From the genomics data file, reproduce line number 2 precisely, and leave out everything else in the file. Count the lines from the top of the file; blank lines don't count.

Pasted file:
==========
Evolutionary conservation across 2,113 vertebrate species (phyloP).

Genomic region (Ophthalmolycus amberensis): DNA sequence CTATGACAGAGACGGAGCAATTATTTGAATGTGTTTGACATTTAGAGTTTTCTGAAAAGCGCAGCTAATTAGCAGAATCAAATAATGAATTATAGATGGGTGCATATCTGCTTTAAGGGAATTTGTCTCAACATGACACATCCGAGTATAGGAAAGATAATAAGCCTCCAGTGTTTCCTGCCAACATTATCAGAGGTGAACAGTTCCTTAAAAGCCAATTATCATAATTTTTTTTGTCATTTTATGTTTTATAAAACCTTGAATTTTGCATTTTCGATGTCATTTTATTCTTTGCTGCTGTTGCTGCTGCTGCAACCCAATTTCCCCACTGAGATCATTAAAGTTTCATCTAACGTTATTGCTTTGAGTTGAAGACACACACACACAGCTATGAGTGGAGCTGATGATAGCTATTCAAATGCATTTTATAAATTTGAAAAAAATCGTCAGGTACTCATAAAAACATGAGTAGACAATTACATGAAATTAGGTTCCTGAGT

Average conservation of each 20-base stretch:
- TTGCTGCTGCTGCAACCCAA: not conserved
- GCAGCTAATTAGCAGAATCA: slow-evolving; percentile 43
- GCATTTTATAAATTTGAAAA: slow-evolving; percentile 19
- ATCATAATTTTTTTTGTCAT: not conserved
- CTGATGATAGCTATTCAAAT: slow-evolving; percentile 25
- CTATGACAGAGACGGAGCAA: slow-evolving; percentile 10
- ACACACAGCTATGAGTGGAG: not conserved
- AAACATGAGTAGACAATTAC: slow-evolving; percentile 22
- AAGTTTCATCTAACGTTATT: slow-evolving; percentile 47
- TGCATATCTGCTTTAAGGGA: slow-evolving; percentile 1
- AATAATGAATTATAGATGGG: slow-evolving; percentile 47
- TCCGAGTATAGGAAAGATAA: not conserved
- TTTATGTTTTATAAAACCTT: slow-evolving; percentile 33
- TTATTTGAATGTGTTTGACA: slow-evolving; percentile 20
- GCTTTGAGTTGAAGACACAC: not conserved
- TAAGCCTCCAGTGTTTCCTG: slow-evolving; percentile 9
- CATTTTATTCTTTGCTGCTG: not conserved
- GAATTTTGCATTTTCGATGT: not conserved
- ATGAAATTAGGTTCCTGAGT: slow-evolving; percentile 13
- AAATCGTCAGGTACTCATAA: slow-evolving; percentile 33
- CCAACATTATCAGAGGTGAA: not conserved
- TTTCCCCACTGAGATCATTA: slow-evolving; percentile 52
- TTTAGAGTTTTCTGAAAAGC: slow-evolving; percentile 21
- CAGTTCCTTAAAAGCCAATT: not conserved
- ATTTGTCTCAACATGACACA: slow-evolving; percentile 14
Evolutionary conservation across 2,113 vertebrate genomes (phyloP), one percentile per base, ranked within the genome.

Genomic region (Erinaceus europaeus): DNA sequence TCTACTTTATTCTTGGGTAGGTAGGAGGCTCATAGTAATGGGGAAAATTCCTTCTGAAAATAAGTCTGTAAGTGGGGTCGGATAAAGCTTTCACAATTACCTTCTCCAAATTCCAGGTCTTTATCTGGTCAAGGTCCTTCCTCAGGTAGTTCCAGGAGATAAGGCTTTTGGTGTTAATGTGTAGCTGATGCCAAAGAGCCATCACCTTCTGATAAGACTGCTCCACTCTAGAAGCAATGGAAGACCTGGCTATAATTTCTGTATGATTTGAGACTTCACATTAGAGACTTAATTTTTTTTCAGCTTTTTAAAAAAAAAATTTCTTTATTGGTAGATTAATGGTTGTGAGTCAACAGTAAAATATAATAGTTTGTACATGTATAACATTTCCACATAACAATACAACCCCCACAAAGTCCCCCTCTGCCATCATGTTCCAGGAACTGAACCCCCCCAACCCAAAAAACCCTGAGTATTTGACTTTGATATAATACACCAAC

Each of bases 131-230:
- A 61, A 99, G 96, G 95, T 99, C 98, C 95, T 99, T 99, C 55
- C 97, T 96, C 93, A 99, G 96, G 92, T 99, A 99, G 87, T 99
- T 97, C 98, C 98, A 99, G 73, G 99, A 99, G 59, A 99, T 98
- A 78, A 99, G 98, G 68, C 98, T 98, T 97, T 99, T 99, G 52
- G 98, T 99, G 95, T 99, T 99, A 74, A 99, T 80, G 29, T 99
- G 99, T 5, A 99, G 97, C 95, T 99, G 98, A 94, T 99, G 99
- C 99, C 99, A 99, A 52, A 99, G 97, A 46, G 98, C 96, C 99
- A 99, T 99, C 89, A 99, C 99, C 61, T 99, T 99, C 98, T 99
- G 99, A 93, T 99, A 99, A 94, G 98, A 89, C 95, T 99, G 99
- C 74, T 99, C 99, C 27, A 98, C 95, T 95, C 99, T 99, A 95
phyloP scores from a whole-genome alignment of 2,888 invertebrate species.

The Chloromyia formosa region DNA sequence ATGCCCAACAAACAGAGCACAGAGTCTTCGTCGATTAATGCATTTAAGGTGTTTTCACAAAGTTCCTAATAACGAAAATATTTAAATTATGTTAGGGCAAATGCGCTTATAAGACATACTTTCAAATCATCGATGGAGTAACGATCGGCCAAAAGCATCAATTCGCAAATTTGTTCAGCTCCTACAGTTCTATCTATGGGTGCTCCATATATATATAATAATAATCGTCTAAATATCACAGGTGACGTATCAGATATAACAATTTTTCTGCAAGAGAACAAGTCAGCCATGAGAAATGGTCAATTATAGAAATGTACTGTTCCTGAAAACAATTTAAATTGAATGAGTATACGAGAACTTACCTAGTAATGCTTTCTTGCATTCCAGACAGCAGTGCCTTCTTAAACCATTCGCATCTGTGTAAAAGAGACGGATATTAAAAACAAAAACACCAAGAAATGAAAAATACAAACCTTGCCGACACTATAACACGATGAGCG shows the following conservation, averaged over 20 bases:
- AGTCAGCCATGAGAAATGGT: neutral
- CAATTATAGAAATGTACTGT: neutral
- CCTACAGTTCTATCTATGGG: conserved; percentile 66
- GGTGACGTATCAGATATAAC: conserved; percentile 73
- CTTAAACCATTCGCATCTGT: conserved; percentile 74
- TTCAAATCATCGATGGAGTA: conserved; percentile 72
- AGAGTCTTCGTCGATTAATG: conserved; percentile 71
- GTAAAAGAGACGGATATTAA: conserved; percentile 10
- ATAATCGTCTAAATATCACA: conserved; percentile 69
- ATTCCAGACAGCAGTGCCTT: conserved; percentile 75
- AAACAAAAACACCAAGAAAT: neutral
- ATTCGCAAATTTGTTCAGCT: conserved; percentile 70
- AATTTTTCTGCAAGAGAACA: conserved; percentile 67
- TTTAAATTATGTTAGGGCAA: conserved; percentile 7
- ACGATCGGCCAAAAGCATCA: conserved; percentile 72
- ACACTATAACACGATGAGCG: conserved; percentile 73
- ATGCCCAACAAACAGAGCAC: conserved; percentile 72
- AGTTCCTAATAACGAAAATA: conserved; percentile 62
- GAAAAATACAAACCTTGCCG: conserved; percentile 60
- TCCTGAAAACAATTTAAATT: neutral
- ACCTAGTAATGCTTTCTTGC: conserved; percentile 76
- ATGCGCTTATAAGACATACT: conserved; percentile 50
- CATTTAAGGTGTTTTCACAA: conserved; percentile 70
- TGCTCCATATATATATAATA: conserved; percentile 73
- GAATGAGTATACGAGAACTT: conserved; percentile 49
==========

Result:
Genomic region (Ophthalmolycus amberensis): DNA sequence CTATGACAGAGACGGAGCAATTATTTGAATGTGTTTGACATTTAGAGTTTTCTGAAAAGCGCAGCTAATTAGCAGAATCAAATAATGAATTATAGATGGGTGCATATCTGCTTTAAGGGAATTTGTCTCAACATGACACATCCGAGTATAGGAAAGATAATAAGCCTCCAGTGTTTCCTGCCAACATTATCAGAGGTGAACAGTTCCTTAAAAGCCAATTATCATAATTTTTTTTGTCATTTTATGTTTTATAAAACCTTGAATTTTGCATTTTCGATGTCATTTTATTCTTTGCTGCTGTTGCTGCTGCTGCAACCCAATTTCCCCACTGAGATCATTAAAGTTTCATCTAACGTTATTGCTTTGAGTTGAAGACACACACACACAGCTATGAGTGGAGCTGATGATAGCTATTCAAATGCATTTTATAAATTTGAAAAAAATCGTCAGGTACTCATAAAAACATGAGTAGACAATTACATGAAATTAGGTTCCTGAGT